Wayne Elliott said people in wheelchairs were stuck throughout the airport, and they helped several people with their luggage. However, the Elliotts never got their bags, and went to a nearby hotel empty-handed.

"We had to Uber to Walmart. We had no toothbrush, toothpaste, deodorant," Wayne Elliott said. "This plastic bag is my luggage."

Incoming passengers on Sunday who had checked luggage were urged not to attempt collecting their bags on Monday because of the extreme congestion, the airline warned on Twitter.

Atlanta Mayor Kasim Reed said the outage, which began around 1 p.m. ET on Sunday, had been caused by a fire at the main substation powering the airport.

Image: Passengers wait after the lights went out at Hartfield-Jackson Atlanta International Airport, Dec. 17, 2017, in Atlanta.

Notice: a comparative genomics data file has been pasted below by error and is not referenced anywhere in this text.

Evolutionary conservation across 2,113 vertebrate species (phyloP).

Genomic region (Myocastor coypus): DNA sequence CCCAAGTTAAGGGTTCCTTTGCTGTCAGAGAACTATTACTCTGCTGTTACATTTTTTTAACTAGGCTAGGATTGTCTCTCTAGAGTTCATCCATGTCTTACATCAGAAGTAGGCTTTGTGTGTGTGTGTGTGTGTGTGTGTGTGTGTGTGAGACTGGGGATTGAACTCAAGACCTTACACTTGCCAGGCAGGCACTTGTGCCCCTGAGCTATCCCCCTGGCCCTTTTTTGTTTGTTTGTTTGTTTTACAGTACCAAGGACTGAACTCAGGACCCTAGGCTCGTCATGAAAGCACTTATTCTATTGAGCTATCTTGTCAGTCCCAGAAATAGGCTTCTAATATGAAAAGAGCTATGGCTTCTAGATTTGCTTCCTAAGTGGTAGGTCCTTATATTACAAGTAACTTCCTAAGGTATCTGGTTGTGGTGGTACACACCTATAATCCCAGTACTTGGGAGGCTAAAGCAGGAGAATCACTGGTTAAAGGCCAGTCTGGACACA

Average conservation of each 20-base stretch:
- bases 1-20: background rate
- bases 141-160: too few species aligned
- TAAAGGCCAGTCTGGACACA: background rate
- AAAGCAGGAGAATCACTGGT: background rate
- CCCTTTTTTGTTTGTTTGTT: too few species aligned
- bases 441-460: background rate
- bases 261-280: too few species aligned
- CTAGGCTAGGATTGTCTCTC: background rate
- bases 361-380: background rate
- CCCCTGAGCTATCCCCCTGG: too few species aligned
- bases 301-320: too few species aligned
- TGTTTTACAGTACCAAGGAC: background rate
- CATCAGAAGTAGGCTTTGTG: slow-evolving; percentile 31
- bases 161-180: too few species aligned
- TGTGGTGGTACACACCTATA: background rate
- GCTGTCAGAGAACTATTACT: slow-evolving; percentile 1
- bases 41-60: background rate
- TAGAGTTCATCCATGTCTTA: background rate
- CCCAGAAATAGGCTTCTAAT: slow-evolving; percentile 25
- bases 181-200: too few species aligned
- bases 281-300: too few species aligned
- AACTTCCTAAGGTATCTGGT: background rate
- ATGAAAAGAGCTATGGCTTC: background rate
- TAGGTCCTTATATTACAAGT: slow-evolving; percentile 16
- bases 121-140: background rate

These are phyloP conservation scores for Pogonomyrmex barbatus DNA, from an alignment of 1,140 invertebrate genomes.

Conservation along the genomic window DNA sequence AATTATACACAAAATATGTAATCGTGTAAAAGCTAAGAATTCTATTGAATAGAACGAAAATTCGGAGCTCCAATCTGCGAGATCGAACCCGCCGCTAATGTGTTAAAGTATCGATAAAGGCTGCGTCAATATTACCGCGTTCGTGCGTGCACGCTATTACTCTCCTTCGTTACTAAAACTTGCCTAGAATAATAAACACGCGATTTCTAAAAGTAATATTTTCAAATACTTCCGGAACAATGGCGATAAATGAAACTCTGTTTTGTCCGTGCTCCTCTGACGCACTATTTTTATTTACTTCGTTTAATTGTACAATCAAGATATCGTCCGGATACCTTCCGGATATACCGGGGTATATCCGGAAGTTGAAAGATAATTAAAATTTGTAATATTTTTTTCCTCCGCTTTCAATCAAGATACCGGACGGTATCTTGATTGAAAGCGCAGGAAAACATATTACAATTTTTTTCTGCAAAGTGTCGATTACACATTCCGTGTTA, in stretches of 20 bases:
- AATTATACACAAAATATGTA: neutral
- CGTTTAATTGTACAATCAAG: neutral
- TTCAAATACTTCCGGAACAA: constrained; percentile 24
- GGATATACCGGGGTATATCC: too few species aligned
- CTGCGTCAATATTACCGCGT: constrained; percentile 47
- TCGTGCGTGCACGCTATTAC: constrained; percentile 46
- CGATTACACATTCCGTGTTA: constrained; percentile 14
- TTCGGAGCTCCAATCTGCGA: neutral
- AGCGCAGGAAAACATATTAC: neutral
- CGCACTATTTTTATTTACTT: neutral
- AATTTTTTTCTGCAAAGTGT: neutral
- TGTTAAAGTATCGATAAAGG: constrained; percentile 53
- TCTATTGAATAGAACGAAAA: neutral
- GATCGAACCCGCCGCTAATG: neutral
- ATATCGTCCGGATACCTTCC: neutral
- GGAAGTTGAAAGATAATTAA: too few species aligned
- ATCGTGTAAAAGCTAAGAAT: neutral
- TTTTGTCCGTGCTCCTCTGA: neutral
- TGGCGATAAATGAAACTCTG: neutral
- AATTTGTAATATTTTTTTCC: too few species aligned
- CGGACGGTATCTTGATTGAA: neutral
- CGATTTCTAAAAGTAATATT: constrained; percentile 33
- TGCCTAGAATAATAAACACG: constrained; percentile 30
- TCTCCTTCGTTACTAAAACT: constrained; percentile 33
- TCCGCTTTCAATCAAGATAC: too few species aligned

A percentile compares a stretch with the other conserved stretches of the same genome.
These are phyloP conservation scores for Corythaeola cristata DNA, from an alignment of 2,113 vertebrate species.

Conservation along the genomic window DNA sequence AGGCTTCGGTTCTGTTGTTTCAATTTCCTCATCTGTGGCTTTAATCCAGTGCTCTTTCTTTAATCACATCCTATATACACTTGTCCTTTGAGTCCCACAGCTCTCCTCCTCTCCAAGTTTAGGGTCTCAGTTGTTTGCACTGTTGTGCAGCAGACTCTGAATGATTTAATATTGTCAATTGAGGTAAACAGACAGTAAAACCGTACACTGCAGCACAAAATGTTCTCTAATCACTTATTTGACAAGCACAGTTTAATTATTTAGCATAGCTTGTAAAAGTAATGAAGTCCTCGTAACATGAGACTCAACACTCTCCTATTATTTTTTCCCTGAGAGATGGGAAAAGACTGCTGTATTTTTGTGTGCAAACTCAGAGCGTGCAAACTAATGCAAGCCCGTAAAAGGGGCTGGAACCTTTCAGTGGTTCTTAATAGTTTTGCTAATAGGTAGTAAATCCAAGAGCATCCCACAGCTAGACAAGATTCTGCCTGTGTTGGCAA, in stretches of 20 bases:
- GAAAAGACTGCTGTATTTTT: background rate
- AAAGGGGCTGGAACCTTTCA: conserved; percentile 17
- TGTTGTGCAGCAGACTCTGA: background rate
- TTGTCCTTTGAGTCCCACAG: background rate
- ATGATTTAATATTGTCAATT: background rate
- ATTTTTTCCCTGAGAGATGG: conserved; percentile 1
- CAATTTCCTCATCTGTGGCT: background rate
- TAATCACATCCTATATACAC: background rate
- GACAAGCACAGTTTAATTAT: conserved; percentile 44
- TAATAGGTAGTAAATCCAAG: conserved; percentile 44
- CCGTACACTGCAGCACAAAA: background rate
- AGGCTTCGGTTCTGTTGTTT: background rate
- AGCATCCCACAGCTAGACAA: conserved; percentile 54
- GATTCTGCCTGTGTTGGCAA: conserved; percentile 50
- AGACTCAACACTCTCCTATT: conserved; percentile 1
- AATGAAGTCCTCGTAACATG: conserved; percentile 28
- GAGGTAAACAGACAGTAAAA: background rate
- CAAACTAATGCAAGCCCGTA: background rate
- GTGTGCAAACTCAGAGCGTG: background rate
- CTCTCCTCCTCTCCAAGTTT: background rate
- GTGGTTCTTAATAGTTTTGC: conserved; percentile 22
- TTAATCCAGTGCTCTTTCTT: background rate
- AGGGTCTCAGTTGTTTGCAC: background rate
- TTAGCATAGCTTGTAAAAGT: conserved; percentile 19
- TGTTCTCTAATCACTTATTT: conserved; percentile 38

Firefighters and electrical workers were unable to assess the damage for nearly two hours due to the extreme heat and dangerous fumes.

Craig Bell, a spokesman for Georgia Power, said the fire took place in a switching station and investigators were working to determine if a switchgear in an underground electrical facility had failed.

Redundant circuit cables meant to power on in case of a failure, located in the same switching station beneath the airport as the main power source, were also damaged during the fire.

"When the fire happened, not only did it destroy the main power line, it destroyed the backup supply. We're looking at it and working with airport officials to determine if we need to encase that in cement to prevent this from happening again," Bell said during a phone interview.

Bell said Georgia Power apologizes and is "working as hard as it can to find out what happened and how we can prevent it from happening again."